f) Termination of therapy upon early evidence of the associated symptomatology frequently reversed the process with complete recovery.
Chloramphenicol, like other potent drugs, should be prescribed at recommended doses known to have therapeutic activity. Administration of 50 mg/kg/day in divided doses will produce blood levels of the magnitude to which the majority of susceptible microorganisms will respond.
As soon as feasible an oral dosage form of another appropriate antibiotic should be substituted for intravenous chloramphenicol sodium succinate.
The following method of administration is recommended:
Intravenously as a 10% (100 mg/mL) solution to be injected over at least a one-minute interval. This is prepared by the addition of 10 mL of an aqueous diluent such as water for injection or 5% dextrose injection.
Adults should receive 50 mg/kg/day in divided doses at 6-hour intervals. In exceptional cases patients with infections due to moderately resistant organisms may require increased dosage up to 100 mg/kg/day to achieve blood levels inhibiting the pathogen, but these high doses should be decreased as soon as possible. Adults with impairment of hepatic or renal function or both may have reduced ability to metabolize and excrete the drug. In instances of impaired metabolic processes, dosages should be adjusted accordingly. (See discussion under Neonates.) Precise control of concentration of the drug in the blood should be carefully followed in patients with impaired metabolic processes by the available microtechniques (information available on request).
Dosage of 50 mg/kg/day divided into 4 doses at 6-hour intervals yields blood levels in the range effective against most susceptible organisms. Severe infections (eg, bacteremia or meningitis), especially when adequate cerebrospinal fluid concentrations are desired, may require dosage up to 100 mg/kg/day; however, it is recommended that dosage be reduced to 50 mg/kg/day as soon as possible. Children with impaired liver or kidney function may retain excessive amounts of the drug.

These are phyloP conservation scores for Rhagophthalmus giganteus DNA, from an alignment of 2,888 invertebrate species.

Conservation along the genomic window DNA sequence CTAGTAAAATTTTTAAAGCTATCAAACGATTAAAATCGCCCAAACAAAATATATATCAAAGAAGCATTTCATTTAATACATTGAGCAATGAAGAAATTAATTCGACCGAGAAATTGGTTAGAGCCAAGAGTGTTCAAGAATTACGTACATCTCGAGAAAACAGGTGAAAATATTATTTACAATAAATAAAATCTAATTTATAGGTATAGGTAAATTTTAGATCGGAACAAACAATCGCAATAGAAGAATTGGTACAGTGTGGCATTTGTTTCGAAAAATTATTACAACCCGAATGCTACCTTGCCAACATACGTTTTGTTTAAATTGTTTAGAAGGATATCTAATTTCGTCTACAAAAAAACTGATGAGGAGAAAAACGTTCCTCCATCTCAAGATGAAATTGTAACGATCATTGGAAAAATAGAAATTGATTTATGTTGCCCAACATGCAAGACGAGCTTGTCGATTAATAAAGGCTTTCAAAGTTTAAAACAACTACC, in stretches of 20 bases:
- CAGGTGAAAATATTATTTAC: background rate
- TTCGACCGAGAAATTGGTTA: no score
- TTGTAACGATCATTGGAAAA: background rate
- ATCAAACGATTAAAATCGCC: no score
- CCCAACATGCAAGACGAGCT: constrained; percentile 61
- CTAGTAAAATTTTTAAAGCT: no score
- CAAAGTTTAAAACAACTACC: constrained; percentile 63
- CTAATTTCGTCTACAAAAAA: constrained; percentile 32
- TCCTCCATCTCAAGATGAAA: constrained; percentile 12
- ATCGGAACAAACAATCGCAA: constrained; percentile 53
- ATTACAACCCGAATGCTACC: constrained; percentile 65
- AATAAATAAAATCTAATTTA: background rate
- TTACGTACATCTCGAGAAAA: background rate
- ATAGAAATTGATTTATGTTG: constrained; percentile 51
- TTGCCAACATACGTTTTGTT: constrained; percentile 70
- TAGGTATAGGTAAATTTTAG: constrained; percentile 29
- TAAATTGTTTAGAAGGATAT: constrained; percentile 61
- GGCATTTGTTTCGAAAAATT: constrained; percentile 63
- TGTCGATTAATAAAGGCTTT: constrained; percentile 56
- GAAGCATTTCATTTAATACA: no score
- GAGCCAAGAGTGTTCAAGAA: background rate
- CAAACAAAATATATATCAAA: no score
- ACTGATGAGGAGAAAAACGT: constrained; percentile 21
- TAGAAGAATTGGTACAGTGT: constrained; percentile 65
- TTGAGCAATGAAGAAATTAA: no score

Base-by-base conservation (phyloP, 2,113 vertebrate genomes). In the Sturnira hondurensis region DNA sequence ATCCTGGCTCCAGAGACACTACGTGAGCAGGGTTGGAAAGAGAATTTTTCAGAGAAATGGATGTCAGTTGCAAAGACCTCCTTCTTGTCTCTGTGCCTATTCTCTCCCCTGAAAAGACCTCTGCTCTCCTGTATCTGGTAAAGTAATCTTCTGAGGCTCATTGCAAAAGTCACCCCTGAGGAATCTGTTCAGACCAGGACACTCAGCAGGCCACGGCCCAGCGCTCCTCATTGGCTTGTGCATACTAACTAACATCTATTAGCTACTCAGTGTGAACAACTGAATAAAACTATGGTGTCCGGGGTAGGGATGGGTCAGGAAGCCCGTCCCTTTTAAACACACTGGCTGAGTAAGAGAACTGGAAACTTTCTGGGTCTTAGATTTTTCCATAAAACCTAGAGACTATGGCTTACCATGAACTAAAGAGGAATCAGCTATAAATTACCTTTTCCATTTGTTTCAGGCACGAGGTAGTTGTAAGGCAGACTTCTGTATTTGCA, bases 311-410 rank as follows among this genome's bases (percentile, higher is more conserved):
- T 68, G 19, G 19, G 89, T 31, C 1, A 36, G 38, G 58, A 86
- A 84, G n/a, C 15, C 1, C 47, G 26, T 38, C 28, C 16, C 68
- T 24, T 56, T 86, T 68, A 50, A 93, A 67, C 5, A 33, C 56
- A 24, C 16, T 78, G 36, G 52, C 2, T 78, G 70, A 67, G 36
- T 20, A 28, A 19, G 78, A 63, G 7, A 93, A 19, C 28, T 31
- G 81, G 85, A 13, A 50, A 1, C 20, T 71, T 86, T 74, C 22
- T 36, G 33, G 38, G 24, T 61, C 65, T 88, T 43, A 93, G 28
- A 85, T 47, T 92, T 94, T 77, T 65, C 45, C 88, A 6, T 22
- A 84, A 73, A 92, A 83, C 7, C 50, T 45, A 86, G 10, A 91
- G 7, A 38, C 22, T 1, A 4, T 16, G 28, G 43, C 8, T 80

(See section titled “Gray Syndrome” under ADVERSE REACTIONS.)
A total of 25 mg/kg/day in 4 equal doses at 6-hour intervals usually produces and maintains concentrations in blood and tissues adequate to control most infections for which the drug is indicated. Increased dosage in these individuals, demanded by severe infections, should be given only to maintain the blood concentration within a therapeutically effective range. After the first two weeks of life, full-term neonates ordinarily may receive up to a total of 50 mg/kg/day equally divided into 4 doses at 6-hour intervals. These dosage recommendations are extremely important because blood concentration in all premature and full-term neonates under two weeks of age differs from that of other infants neonates. This difference is due to variations in the maturity of the metabolic functions of the liver and the kidneys.
When these functions are immature (or seriously impaired in adults), high concentrations of the drug are found which tend to increase with succeeding doses.
In young infants and other pediatric patients in whom immature metabolic functions are suspected, a dose of 25 mg/kg/day will usually produce therapeutic concentrations of the drug in the blood. In this group particularly, the concentration of the drug in the blood should be carefully followed by microtechniques. (Information available on request.)
NDC 61570-405-71 (Steri-Vial® No 57)
Chloromycetin Sodium Succinate is freeze-dried in the vial and supplied in Steri-Vials (rubberdiaphragm- capped vials). When reconstituted as directed, each vial contains a sterile solution equivalent to 100 mg of chloramphenicol per mL (1 g/10 mL). Available in packages of 10 vials.
Store between 15° and 25°C (59° and 77°F).
National Committee for Clinical Laboratory Standards. Methods for Dilution Antimicrobial Susceptibility Tests for Bacteria that Grow Aerobically - Fourth Edition. Approved Standard NCCLS Document M7-A4, Vol. 17, No. 2, NCCLS, Wayne, PA, January, 1997.
National Committee for Clinical Laboratory Standards. Performance Standards for Antimicrobial Disk Susceptibility Tests - Sixth Edition. Approved Standard NCCLS Document M2-A6, Vol. 17, No. 1, NCCLS, Wayne, PA, January, 1997.
National Committee for Clinical Laboratory Standards. Performance Standards for Antimicrobial Susceptibility Testing - Eighth Informational Supplement. Approved Standard NCCLS Document M100-S8, Vol. 18, No. 1, NCCLS, Wayne, PA, January, 1998.
Prescribing Information as of April 2007
Distributed by: Monarch Pharmaceuticals, Inc., Bristol, TN 37620
(A wholly owned subsidiary of King Pharmaceuticals, Inc.)
Manufactured by: Parkedale Pharmaceuticals, Inc., Rochester, MI 48307
|Chloramphenicol Sodium Succinate (chloramphenicol sodium succinate)|
Data are from FDA and U.S. National Library of Medicine.